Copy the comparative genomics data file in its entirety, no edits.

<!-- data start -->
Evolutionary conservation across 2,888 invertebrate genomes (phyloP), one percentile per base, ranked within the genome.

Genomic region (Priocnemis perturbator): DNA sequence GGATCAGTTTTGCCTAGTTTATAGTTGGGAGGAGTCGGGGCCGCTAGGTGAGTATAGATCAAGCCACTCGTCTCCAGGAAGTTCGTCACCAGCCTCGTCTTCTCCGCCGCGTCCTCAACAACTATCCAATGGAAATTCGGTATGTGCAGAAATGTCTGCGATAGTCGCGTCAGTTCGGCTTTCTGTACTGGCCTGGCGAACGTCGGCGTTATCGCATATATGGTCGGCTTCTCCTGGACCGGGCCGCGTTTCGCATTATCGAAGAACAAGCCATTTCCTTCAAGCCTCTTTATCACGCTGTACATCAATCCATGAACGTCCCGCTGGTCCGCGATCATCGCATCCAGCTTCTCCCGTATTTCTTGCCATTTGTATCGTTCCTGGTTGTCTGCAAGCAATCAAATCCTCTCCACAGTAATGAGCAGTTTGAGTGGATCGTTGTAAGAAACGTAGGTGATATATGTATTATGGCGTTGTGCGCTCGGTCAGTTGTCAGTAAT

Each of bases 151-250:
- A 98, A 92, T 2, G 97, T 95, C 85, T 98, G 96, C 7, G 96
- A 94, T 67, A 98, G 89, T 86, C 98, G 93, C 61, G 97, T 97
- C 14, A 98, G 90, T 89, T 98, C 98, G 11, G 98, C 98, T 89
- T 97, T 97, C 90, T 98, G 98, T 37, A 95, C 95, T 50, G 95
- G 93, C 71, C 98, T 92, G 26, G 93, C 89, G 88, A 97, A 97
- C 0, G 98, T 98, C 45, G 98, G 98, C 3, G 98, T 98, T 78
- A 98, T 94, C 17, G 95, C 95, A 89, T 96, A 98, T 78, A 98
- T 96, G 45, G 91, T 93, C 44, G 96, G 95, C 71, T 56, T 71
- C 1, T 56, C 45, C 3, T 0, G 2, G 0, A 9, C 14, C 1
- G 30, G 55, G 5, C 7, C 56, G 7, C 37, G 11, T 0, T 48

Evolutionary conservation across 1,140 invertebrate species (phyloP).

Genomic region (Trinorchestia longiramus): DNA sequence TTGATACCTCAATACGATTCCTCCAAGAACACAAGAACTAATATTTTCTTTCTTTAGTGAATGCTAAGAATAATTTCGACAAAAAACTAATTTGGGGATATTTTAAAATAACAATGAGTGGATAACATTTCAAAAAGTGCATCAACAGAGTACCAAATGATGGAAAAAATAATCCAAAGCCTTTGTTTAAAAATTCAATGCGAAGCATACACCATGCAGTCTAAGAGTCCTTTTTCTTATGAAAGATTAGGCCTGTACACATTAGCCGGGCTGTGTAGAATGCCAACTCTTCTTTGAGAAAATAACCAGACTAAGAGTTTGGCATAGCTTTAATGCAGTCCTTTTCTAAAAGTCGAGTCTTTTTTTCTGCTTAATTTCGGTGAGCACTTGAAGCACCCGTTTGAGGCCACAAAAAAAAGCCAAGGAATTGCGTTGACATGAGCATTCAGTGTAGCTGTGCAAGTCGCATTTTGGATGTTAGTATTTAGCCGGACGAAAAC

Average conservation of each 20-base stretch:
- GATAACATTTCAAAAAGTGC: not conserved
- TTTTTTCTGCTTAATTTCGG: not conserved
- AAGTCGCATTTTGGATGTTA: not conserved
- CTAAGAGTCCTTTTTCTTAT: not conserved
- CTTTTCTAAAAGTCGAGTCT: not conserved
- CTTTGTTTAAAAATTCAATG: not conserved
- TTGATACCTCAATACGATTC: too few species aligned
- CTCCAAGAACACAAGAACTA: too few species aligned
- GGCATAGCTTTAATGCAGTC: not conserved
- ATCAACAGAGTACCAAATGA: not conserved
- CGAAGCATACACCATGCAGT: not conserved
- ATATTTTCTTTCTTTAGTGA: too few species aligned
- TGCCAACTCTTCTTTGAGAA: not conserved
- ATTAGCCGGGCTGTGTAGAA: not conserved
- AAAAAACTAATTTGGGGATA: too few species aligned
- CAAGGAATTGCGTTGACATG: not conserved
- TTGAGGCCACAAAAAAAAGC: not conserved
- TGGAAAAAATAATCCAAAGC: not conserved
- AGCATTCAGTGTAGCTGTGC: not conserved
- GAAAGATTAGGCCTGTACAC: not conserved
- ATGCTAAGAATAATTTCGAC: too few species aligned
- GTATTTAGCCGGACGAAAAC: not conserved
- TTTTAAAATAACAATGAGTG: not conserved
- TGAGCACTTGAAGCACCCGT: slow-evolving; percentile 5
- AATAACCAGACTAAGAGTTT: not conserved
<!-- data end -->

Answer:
Evolutionary conservation across 2,888 invertebrate genomes (phyloP), one percentile per base, ranked within the genome.

Genomic region (Priocnemis perturbator): DNA sequence GGATCAGTTTTGCCTAGTTTATAGTTGGGAGGAGTCGGGGCCGCTAGGTGAGTATAGATCAAGCCACTCGTCTCCAGGAAGTTCGTCACCAGCCTCGTCTTCTCCGCCGCGTCCTCAACAACTATCCAATGGAAATTCGGTATGTGCAGAAATGTCTGCGATAGTCGCGTCAGTTCGGCTTTCTGTACTGGCCTGGCGAACGTCGGCGTTATCGCATATATGGTCGGCTTCTCCTGGACCGGGCCGCGTTTCGCATTATCGAAGAACAAGCCATTTCCTTCAAGCCTCTTTATCACGCTGTACATCAATCCATGAACGTCCCGCTGGTCCGCGATCATCGCATCCAGCTTCTCCCGTATTTCTTGCCATTTGTATCGTTCCTGGTTGTCTGCAAGCAATCAAATCCTCTCCACAGTAATGAGCAGTTTGAGTGGATCGTTGTAAGAAACGTAGGTGATATATGTATTATGGCGTTGTGCGCTCGGTCAGTTGTCAGTAAT

Each of bases 151-250:
- A 98, A 92, T 2, G 97, T 95, C 85, T 98, G 96, C 7, G 96
- A 94, T 67, A 98, G 89, T 86, C 98, G 93, C 61, G 97, T 97
- C 14, A 98, G 90, T 89, T 98, C 98, G 11, G 98, C 98, T 89
- T 97, T 97, C 90, T 98, G 98, T 37, A 95, C 95, T 50, G 95
- G 93, C 71, C 98, T 92, G 26, G 93, C 89, G 88, A 97, A 97
- C 0, G 98, T 98, C 45, G 98, G 98, C 3, G 98, T 98, T 78
- A 98, T 94, C 17, G 95, C 95, A 89, T 96, A 98, T 78, A 98
- T 96, G 45, G 91, T 93, C 44, G 96, G 95, C 71, T 56, T 71
- C 1, T 56, C 45, C 3, T 0, G 2, G 0, A 9, C 14, C 1
- G 30, G 55, G 5, C 7, C 56, G 7, C 37, G 11, T 0, T 48

Evolutionary conservation across 1,140 invertebrate species (phyloP).

Genomic region (Trinorchestia longiramus): DNA sequence TTGATACCTCAATACGATTCCTCCAAGAACACAAGAACTAATATTTTCTTTCTTTAGTGAATGCTAAGAATAATTTCGACAAAAAACTAATTTGGGGATATTTTAAAATAACAATGAGTGGATAACATTTCAAAAAGTGCATCAACAGAGTACCAAATGATGGAAAAAATAATCCAAAGCCTTTGTTTAAAAATTCAATGCGAAGCATACACCATGCAGTCTAAGAGTCCTTTTTCTTATGAAAGATTAGGCCTGTACACATTAGCCGGGCTGTGTAGAATGCCAACTCTTCTTTGAGAAAATAACCAGACTAAGAGTTTGGCATAGCTTTAATGCAGTCCTTTTCTAAAAGTCGAGTCTTTTTTTCTGCTTAATTTCGGTGAGCACTTGAAGCACCCGTTTGAGGCCACAAAAAAAAGCCAAGGAATTGCGTTGACATGAGCATTCAGTGTAGCTGTGCAAGTCGCATTTTGGATGTTAGTATTTAGCCGGACGAAAAC

Average conservation of each 20-base stretch:
- GATAACATTTCAAAAAGTGC: not conserved
- TTTTTTCTGCTTAATTTCGG: not conserved
- AAGTCGCATTTTGGATGTTA: not conserved
- CTAAGAGTCCTTTTTCTTAT: not conserved
- CTTTTCTAAAAGTCGAGTCT: not conserved
- CTTTGTTTAAAAATTCAATG: not conserved
- TTGATACCTCAATACGATTC: too few species aligned
- CTCCAAGAACACAAGAACTA: too few species aligned
- GGCATAGCTTTAATGCAGTC: not conserved
- ATCAACAGAGTACCAAATGA: not conserved
- CGAAGCATACACCATGCAGT: not conserved
- ATATTTTCTTTCTTTAGTGA: too few species aligned
- TGCCAACTCTTCTTTGAGAA: not conserved
- ATTAGCCGGGCTGTGTAGAA: not conserved
- AAAAAACTAATTTGGGGATA: too few species aligned
- CAAGGAATTGCGTTGACATG: not conserved
- TTGAGGCCACAAAAAAAAGC: not conserved
- TGGAAAAAATAATCCAAAGC: not conserved
- AGCATTCAGTGTAGCTGTGC: not conserved
- GAAAGATTAGGCCTGTACAC: not conserved
- ATGCTAAGAATAATTTCGAC: too few species aligned
- GTATTTAGCCGGACGAAAAC: not conserved
- TTTTAAAATAACAATGAGTG: not conserved
- TGAGCACTTGAAGCACCCGT: slow-evolving; percentile 5
- AATAACCAGACTAAGAGTTT: not conserved